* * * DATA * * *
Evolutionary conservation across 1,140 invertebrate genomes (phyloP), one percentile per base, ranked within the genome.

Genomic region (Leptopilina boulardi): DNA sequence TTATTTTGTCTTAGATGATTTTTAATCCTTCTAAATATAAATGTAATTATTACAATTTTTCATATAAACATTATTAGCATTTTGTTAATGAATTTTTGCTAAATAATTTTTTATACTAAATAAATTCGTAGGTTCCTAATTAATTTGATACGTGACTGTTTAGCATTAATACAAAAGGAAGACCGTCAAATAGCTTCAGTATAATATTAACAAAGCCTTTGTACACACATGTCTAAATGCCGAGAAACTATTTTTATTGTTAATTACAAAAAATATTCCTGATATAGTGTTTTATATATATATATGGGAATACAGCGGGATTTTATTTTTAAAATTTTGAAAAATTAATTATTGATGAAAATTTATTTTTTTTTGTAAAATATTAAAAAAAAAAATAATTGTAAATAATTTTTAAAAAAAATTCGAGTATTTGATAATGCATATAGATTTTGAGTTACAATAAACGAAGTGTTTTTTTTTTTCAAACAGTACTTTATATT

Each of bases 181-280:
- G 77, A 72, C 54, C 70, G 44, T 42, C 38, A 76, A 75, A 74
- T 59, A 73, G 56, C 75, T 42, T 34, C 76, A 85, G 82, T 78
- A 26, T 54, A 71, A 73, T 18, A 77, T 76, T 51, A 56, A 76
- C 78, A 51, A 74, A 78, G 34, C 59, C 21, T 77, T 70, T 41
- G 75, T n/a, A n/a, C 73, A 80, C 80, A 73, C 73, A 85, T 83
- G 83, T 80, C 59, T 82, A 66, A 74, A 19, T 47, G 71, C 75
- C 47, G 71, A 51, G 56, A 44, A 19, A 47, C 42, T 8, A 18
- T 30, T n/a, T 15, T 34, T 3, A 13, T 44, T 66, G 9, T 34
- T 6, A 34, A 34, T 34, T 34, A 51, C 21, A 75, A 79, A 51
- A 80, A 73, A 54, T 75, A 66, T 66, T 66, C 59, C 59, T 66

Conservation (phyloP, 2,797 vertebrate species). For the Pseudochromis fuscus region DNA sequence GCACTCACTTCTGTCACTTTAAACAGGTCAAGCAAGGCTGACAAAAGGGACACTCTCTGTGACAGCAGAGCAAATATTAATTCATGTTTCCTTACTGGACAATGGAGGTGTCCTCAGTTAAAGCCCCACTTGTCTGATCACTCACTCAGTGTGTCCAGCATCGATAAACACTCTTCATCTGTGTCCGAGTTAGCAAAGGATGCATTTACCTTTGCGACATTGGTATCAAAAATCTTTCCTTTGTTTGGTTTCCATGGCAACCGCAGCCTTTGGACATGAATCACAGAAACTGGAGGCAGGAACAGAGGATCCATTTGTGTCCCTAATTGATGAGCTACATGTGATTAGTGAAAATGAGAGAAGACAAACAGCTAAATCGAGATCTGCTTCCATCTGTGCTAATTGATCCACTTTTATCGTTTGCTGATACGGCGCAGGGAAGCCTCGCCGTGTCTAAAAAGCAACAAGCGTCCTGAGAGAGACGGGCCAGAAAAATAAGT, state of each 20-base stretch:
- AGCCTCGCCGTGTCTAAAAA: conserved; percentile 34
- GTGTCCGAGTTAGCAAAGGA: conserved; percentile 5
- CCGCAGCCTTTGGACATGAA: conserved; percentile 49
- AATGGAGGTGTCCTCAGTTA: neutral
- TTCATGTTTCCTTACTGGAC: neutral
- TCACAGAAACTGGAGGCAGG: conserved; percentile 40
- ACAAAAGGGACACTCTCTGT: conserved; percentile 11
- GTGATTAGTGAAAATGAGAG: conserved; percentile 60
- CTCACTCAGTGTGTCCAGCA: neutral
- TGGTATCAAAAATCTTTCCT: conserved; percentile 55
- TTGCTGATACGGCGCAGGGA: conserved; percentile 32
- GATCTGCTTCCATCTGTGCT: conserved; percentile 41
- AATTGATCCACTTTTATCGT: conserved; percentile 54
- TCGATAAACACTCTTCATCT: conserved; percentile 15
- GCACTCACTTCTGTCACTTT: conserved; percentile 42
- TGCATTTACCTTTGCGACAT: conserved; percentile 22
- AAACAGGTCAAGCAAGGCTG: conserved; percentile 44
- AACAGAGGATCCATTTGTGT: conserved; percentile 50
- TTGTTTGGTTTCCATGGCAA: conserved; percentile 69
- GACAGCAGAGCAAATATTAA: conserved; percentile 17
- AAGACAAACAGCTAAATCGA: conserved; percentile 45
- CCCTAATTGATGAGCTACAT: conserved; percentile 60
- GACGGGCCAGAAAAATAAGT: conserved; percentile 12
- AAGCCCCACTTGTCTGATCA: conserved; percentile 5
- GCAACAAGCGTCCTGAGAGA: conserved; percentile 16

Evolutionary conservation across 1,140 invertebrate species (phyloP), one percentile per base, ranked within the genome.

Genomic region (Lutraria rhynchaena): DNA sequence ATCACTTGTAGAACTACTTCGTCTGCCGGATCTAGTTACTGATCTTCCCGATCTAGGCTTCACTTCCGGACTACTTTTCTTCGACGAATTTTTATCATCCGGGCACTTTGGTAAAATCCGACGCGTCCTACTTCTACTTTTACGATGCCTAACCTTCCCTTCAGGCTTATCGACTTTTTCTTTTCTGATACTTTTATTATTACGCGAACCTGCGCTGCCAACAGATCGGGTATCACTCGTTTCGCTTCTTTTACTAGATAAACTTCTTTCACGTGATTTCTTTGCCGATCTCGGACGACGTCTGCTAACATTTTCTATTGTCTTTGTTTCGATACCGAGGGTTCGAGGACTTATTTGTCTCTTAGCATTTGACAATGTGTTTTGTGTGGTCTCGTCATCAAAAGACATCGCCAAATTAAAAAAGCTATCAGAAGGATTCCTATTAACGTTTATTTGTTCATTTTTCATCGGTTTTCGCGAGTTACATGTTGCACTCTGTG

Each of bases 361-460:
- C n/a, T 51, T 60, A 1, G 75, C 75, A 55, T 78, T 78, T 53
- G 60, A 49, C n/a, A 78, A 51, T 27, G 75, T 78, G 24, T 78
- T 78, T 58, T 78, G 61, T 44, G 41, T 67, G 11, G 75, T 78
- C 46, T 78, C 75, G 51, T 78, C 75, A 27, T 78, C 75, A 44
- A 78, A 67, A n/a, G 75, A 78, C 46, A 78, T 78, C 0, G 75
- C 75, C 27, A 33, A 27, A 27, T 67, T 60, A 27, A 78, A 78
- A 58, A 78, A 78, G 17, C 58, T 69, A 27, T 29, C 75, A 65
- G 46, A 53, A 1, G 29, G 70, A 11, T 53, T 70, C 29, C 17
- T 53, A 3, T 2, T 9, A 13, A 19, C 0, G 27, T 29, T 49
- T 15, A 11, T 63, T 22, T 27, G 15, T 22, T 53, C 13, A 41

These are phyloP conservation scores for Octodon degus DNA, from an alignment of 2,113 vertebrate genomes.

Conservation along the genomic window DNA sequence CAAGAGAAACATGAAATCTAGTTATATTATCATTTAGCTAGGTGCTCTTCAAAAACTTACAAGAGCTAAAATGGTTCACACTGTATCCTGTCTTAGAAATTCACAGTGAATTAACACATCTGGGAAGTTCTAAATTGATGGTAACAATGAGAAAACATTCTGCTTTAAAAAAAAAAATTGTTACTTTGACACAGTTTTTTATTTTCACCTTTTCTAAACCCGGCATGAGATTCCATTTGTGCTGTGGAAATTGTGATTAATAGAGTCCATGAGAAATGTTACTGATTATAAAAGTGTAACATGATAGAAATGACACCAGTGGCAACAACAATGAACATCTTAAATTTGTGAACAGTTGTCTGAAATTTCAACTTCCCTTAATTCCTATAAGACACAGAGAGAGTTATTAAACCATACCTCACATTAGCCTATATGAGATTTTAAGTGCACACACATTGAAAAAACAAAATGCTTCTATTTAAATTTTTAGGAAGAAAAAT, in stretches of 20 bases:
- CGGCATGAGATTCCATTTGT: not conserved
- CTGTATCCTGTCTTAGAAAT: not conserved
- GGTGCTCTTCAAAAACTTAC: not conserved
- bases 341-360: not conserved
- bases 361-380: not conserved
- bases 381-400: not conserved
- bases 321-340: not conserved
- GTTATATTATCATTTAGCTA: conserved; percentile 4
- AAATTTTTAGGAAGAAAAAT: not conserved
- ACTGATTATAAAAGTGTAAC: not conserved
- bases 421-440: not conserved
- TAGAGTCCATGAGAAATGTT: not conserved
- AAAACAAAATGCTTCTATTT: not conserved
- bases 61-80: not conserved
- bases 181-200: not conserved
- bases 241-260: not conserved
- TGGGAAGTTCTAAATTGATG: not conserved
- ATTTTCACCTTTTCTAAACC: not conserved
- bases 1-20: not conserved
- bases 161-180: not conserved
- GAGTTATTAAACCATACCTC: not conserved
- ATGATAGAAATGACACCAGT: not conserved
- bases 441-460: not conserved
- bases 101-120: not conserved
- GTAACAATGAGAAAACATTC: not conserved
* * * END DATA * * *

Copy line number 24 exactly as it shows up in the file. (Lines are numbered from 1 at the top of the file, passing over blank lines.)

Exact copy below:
- TGGTATCAAAAATCTTTCCT: conserved; percentile 55